12. Czeizel AE, Rockenbauer M "Teratogenic study of doxycycline." Obstet Gynecol 89 (1997): 524-8
  13. "Low-Dose Doxycycline (Oracea) for Rosacea." Med Lett Drugs Ther 49 (2007): 5-6
  14. Dennis DT, Inglesby TV, Henderson DA, et al "Tularemia as a biological weapon: medical and public health management." JAMA 285 (2001): 2763-73

References for breastfeeding information

  1. Roberts RJ, Blumer JL, Gorman RL, et al "American Academy of Pediatrics Committee on Drugs: Transfer of drugs and other chemicals into human milk." Pediatrics 84 (1989): 924-36
  2. Melbourne: Therapeutic Guidelines Limited "eTG complete [Online] Available from: URL:" ([2014, Nov -]):
  3. "Product Information. Periostat (doxycycline)" Collagenex Pharmaceuticals, Newtown, PA.
  4. United States National Library of Medicine "Toxnet. Toxicology Data Network. Available from: URL:" ([cited 2013 -]):
  5. "Product Information. Oracea (doxycycline)." Collagenex Pharmaceuticals, Newtown, PA.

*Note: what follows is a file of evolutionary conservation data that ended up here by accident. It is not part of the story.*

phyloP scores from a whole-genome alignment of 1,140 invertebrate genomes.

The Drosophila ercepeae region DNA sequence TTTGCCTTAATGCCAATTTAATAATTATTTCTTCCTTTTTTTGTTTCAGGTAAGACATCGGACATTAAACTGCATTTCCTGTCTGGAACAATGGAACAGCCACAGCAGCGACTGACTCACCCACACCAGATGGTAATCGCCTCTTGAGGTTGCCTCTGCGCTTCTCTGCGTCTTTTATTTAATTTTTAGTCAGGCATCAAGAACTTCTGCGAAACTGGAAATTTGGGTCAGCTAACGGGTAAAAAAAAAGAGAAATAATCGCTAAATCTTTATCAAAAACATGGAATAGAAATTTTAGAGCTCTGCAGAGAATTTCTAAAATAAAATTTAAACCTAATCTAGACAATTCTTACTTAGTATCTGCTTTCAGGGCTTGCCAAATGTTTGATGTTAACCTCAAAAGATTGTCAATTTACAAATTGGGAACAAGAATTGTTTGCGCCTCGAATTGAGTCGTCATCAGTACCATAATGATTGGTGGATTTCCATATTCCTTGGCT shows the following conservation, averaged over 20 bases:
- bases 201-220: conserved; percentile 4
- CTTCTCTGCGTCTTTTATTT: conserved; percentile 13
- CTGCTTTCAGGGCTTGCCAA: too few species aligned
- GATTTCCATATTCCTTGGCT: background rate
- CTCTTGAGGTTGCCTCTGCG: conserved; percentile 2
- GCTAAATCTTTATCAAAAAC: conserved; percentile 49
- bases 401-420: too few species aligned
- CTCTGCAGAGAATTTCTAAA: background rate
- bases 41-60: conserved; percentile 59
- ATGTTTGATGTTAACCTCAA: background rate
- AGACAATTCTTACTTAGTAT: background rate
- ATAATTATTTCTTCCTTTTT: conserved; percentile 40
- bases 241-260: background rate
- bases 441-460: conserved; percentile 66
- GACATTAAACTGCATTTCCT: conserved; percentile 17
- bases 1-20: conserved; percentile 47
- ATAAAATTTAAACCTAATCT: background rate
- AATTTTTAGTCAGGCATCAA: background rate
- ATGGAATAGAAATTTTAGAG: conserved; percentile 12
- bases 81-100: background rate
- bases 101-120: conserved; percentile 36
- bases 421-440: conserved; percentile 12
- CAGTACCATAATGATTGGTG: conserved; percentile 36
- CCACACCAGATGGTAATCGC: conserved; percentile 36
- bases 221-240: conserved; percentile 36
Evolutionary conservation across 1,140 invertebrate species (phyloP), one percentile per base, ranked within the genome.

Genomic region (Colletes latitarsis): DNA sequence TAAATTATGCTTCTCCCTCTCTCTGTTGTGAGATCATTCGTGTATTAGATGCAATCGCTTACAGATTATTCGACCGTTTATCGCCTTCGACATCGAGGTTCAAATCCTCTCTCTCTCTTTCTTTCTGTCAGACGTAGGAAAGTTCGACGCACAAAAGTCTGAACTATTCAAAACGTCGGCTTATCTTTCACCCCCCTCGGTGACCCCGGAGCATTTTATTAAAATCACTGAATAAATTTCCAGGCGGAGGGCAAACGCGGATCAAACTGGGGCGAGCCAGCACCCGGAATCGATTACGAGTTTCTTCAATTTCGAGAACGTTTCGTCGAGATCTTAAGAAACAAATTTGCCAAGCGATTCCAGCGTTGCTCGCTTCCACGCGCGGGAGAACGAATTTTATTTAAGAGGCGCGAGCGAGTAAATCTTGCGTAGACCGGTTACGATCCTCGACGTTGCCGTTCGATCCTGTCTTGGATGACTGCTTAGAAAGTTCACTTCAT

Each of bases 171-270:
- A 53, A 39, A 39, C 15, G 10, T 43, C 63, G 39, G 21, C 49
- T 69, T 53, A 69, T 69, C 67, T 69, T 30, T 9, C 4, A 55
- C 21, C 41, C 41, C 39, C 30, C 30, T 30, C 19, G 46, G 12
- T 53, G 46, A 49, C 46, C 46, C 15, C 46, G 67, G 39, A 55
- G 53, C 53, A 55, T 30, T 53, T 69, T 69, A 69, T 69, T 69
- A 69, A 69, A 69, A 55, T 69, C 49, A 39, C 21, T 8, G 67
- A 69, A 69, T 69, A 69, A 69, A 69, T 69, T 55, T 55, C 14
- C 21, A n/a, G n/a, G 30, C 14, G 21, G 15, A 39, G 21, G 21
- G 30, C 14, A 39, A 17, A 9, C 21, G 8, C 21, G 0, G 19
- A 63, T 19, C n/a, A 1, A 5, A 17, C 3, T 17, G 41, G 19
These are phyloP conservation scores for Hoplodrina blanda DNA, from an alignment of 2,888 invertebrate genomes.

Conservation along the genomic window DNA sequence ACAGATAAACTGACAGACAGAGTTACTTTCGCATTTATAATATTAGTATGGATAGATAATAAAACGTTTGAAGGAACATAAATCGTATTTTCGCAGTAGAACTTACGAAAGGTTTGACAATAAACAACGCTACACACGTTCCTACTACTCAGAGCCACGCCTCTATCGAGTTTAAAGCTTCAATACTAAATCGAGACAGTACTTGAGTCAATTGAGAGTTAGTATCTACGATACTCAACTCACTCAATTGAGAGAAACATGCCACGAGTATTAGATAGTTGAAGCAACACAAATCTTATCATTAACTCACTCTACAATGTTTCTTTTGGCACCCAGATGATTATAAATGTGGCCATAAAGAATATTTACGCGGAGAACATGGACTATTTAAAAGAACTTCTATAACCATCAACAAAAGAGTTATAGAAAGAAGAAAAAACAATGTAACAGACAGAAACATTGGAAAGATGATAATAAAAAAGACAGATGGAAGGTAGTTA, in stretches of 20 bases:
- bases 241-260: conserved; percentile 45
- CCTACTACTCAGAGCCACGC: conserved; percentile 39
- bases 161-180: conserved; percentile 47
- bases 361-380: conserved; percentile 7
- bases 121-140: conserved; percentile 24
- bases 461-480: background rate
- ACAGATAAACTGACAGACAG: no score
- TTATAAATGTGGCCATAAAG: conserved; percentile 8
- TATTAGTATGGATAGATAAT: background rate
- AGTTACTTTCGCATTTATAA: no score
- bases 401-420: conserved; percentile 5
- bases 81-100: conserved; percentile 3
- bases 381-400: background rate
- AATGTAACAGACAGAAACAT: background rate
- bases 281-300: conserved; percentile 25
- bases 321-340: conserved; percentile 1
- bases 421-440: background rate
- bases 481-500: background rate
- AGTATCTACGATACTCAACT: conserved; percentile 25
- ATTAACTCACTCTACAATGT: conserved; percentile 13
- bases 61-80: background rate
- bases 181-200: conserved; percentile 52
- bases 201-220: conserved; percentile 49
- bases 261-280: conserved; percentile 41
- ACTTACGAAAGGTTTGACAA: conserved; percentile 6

6. "Product Information. Acticlate (doxycycline)." Aqua Pharmaceuticals LLC, Malvern, PA.
  7. Sachs HC; Committee on Drugs "The transfer of drugs and therapeutics into human breast milk: an update on selected topics. " Pediatrics 132 (2013): e796-809
  8. Tan KR, Magill AJ, Parise ME, Arguin PM "Doxycycline for malaria chemoprophylaxis and treatment: report from the CDC expert meeting on malaria chemoprophylaxis." Am J Trop Med Hyg 84 (2011): 517-31
  9. Cerner Multum, Inc. "UK Summary of Product Characteristics." O 0
  10. "Product Information. Vibramycin (doxycycline)." Pfizer US Pharmaceuticals, New York, NY.
  11. Cerner Multum, Inc. "Australian Product Information." O 0
  12. "Product Information. Adoxa (doxycycline)." Doak Dermatologics Division, Fairfield, NJ.
  13. Briggs GG, Freeman RK, Yaffe SJ.. "Drugs in Pregnancy and Lactation. 5th ed." Baltimore, MD: Williams & Wilkins (1998):